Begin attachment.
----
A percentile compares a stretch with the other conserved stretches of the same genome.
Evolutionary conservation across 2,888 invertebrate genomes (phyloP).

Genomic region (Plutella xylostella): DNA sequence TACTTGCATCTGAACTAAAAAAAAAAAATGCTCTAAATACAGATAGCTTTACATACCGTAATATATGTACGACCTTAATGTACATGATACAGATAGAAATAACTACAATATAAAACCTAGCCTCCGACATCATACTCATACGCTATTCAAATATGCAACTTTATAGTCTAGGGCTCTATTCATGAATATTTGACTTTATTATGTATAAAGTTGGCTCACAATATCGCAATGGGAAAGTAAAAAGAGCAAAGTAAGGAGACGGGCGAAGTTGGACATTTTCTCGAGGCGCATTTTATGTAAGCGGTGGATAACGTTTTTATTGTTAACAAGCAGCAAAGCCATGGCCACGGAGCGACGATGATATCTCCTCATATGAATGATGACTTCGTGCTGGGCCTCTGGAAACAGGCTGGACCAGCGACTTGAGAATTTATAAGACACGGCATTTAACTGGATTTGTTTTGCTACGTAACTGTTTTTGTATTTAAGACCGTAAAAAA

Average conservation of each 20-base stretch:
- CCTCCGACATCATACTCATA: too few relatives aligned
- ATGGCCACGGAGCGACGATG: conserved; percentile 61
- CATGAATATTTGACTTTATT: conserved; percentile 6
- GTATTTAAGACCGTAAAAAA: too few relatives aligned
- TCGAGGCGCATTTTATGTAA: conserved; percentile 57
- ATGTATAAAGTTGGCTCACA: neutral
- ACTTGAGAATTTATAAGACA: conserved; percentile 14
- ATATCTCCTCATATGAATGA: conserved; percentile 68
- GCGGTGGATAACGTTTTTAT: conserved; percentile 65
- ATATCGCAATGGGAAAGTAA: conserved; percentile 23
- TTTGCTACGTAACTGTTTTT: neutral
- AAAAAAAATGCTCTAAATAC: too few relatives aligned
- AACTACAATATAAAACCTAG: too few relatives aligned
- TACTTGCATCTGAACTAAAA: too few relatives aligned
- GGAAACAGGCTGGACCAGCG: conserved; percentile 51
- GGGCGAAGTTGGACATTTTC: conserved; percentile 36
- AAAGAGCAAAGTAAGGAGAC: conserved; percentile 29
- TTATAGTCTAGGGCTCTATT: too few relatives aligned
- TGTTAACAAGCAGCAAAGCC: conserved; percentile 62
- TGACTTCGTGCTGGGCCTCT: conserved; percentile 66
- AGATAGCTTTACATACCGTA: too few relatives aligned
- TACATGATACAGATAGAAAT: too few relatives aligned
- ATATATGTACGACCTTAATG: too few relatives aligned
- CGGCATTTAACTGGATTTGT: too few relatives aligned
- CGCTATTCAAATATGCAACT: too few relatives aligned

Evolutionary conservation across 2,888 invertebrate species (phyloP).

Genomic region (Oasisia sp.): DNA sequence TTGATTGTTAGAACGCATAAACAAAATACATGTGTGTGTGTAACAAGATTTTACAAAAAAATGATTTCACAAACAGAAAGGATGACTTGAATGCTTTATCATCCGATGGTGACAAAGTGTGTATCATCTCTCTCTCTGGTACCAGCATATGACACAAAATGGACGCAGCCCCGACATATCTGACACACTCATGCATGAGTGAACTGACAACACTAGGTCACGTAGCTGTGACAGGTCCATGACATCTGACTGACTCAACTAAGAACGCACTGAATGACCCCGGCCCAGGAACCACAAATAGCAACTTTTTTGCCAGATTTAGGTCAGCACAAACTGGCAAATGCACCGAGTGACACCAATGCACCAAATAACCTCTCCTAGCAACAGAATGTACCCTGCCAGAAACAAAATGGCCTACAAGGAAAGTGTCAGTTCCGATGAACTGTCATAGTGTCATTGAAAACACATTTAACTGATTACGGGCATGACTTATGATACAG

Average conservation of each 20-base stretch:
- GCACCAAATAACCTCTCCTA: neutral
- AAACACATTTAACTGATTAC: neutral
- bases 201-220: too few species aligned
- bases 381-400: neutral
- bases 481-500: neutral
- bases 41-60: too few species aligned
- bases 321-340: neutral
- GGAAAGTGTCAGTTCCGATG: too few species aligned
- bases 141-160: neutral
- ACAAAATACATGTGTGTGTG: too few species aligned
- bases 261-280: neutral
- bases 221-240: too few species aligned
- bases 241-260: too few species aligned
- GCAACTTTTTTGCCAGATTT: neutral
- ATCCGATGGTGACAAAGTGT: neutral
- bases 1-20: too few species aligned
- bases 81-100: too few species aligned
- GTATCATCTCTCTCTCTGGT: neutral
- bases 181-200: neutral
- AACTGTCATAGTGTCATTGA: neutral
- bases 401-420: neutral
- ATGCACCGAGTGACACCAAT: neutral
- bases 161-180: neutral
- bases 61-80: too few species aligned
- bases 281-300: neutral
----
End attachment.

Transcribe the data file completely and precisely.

A percentile compares a stretch with the other conserved stretches of the same genome.
Evolutionary conservation across 2,888 invertebrate genomes (phyloP).

Genomic region (Plutella xylostella): DNA sequence TACTTGCATCTGAACTAAAAAAAAAAAATGCTCTAAATACAGATAGCTTTACATACCGTAATATATGTACGACCTTAATGTACATGATACAGATAGAAATAACTACAATATAAAACCTAGCCTCCGACATCATACTCATACGCTATTCAAATATGCAACTTTATAGTCTAGGGCTCTATTCATGAATATTTGACTTTATTATGTATAAAGTTGGCTCACAATATCGCAATGGGAAAGTAAAAAGAGCAAAGTAAGGAGACGGGCGAAGTTGGACATTTTCTCGAGGCGCATTTTATGTAAGCGGTGGATAACGTTTTTATTGTTAACAAGCAGCAAAGCCATGGCCACGGAGCGACGATGATATCTCCTCATATGAATGATGACTTCGTGCTGGGCCTCTGGAAACAGGCTGGACCAGCGACTTGAGAATTTATAAGACACGGCATTTAACTGGATTTGTTTTGCTACGTAACTGTTTTTGTATTTAAGACCGTAAAAAA

Average conservation of each 20-base stretch:
- CCTCCGACATCATACTCATA: too few relatives aligned
- ATGGCCACGGAGCGACGATG: conserved; percentile 61
- CATGAATATTTGACTTTATT: conserved; percentile 6
- GTATTTAAGACCGTAAAAAA: too few relatives aligned
- TCGAGGCGCATTTTATGTAA: conserved; percentile 57
- ATGTATAAAGTTGGCTCACA: neutral
- ACTTGAGAATTTATAAGACA: conserved; percentile 14
- ATATCTCCTCATATGAATGA: conserved; percentile 68
- GCGGTGGATAACGTTTTTAT: conserved; percentile 65
- ATATCGCAATGGGAAAGTAA: conserved; percentile 23
- TTTGCTACGTAACTGTTTTT: neutral
- AAAAAAAATGCTCTAAATAC: too few relatives aligned
- AACTACAATATAAAACCTAG: too few relatives aligned
- TACTTGCATCTGAACTAAAA: too few relatives aligned
- GGAAACAGGCTGGACCAGCG: conserved; percentile 51
- GGGCGAAGTTGGACATTTTC: conserved; percentile 36
- AAAGAGCAAAGTAAGGAGAC: conserved; percentile 29
- TTATAGTCTAGGGCTCTATT: too few relatives aligned
- TGTTAACAAGCAGCAAAGCC: conserved; percentile 62
- TGACTTCGTGCTGGGCCTCT: conserved; percentile 66
- AGATAGCTTTACATACCGTA: too few relatives aligned
- TACATGATACAGATAGAAAT: too few relatives aligned
- ATATATGTACGACCTTAATG: too few relatives aligned
- CGGCATTTAACTGGATTTGT: too few relatives aligned
- CGCTATTCAAATATGCAACT: too few relatives aligned

Evolutionary conservation across 2,888 invertebrate species (phyloP).

Genomic region (Oasisia sp.): DNA sequence TTGATTGTTAGAACGCATAAACAAAATACATGTGTGTGTGTAACAAGATTTTACAAAAAAATGATTTCACAAACAGAAAGGATGACTTGAATGCTTTATCATCCGATGGTGACAAAGTGTGTATCATCTCTCTCTCTGGTACCAGCATATGACACAAAATGGACGCAGCCCCGACATATCTGACACACTCATGCATGAGTGAACTGACAACACTAGGTCACGTAGCTGTGACAGGTCCATGACATCTGACTGACTCAACTAAGAACGCACTGAATGACCCCGGCCCAGGAACCACAAATAGCAACTTTTTTGCCAGATTTAGGTCAGCACAAACTGGCAAATGCACCGAGTGACACCAATGCACCAAATAACCTCTCCTAGCAACAGAATGTACCCTGCCAGAAACAAAATGGCCTACAAGGAAAGTGTCAGTTCCGATGAACTGTCATAGTGTCATTGAAAACACATTTAACTGATTACGGGCATGACTTATGATACAG

Average conservation of each 20-base stretch:
- GCACCAAATAACCTCTCCTA: neutral
- AAACACATTTAACTGATTAC: neutral
- bases 201-220: too few species aligned
- bases 381-400: neutral
- bases 481-500: neutral
- bases 41-60: too few species aligned
- bases 321-340: neutral
- GGAAAGTGTCAGTTCCGATG: too few species aligned
- bases 141-160: neutral
- ACAAAATACATGTGTGTGTG: too few species aligned
- bases 261-280: neutral
- bases 221-240: too few species aligned
- bases 241-260: too few species aligned
- GCAACTTTTTTGCCAGATTT: neutral
- ATCCGATGGTGACAAAGTGT: neutral
- bases 1-20: too few species aligned
- bases 81-100: too few species aligned
- GTATCATCTCTCTCTCTGGT: neutral
- bases 181-200: neutral
- AACTGTCATAGTGTCATTGA: neutral
- bases 401-420: neutral
- ATGCACCGAGTGACACCAAT: neutral
- bases 161-180: neutral
- bases 61-80: too few species aligned
- bases 281-300: neutral